Chapter 3. Elements of a web site
River and bridge and street and square
Lay mine, as much at my beck and call,
Through the live translucent bath of air,
As the sights in a magic crystal ball.
ROBERT BROWNING, Old Pictures in Florence
This chapter is a practical complement for Chapter 2, "The source definition." Having discussed the ins and outs of building a comprehensive and useful source definition, we'll now look at how these rules can be applied to real-world source XML documents of a typical web site.
I cannot claim to cover everything: Your web site may well contain unique elements that won't fit common schemes. Here, only the most general and frequently used constructs are covered, and the approaches described in this chapter may not be optimal for all situations. Many examples are given, but rather than copy them over, try to use the reasoning behind these examples to analyze your own constraints and requirements.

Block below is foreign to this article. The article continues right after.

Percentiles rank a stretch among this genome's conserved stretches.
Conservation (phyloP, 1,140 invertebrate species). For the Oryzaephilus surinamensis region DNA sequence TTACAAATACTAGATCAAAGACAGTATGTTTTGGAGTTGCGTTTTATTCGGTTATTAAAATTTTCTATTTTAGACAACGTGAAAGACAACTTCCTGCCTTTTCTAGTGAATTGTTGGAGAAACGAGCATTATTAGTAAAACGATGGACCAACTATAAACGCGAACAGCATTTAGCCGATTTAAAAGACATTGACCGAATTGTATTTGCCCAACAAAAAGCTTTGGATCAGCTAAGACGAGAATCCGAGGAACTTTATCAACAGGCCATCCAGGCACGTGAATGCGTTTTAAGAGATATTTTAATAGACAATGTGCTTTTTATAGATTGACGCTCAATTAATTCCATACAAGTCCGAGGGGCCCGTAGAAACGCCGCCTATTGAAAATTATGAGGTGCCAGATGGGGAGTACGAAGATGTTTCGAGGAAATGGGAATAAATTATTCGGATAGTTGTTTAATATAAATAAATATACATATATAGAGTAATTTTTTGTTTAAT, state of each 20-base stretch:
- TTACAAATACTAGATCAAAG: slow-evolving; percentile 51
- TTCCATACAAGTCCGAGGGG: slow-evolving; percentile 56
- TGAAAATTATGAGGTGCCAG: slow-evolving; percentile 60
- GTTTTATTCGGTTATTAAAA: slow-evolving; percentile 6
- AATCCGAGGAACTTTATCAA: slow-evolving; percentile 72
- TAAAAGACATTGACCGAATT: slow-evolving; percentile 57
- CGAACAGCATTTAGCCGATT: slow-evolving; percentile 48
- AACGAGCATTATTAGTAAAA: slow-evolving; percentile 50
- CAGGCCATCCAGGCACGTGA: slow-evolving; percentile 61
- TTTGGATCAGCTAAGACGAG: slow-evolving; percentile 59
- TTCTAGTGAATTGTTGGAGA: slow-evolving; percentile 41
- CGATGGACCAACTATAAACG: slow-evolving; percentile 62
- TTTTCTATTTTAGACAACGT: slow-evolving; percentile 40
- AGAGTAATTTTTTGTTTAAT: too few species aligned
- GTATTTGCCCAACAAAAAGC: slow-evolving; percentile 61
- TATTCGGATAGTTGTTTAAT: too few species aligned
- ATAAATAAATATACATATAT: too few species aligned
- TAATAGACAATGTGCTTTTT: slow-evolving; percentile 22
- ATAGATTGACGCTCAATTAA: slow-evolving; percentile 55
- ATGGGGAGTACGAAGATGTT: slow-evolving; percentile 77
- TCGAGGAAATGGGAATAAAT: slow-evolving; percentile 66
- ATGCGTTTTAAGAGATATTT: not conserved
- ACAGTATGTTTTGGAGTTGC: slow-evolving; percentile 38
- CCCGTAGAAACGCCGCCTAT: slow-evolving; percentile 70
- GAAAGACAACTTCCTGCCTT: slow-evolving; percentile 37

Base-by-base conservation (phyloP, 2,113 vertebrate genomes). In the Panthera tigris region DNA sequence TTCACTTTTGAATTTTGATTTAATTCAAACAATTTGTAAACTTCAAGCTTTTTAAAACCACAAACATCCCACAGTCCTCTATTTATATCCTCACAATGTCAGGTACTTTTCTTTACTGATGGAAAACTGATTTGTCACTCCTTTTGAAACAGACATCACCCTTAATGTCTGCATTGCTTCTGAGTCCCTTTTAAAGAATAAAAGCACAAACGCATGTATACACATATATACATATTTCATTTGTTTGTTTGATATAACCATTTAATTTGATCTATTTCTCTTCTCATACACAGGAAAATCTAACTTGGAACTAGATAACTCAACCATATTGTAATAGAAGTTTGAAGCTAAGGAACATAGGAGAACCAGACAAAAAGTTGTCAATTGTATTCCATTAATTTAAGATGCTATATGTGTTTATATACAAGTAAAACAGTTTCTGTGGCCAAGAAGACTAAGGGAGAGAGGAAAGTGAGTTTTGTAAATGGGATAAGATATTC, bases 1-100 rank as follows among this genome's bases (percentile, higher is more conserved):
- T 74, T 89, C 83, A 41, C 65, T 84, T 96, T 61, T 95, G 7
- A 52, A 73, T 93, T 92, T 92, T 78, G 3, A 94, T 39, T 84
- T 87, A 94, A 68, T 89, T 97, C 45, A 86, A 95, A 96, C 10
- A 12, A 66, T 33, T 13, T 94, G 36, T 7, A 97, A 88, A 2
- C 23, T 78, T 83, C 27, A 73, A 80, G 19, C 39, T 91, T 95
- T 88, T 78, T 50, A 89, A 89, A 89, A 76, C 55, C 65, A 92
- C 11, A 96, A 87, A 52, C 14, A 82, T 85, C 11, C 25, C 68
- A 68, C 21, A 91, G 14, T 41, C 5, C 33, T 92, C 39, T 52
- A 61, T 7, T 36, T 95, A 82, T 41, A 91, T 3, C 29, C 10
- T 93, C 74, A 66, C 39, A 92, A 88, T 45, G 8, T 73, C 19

The first part of the chapter deals with markup constructs commonly used in page documents, including headings, paragraphs and paragraph-like elements, links, images and other non-XML objects, tables, and forms. Then we will analyze the master document ( 3.9 ) to find out what data it needs to store and what is the best XML representation for this data. The last section ( 3.10 ) presents complete summary examples of a page document, a master document, and a Schematron schema to validate them.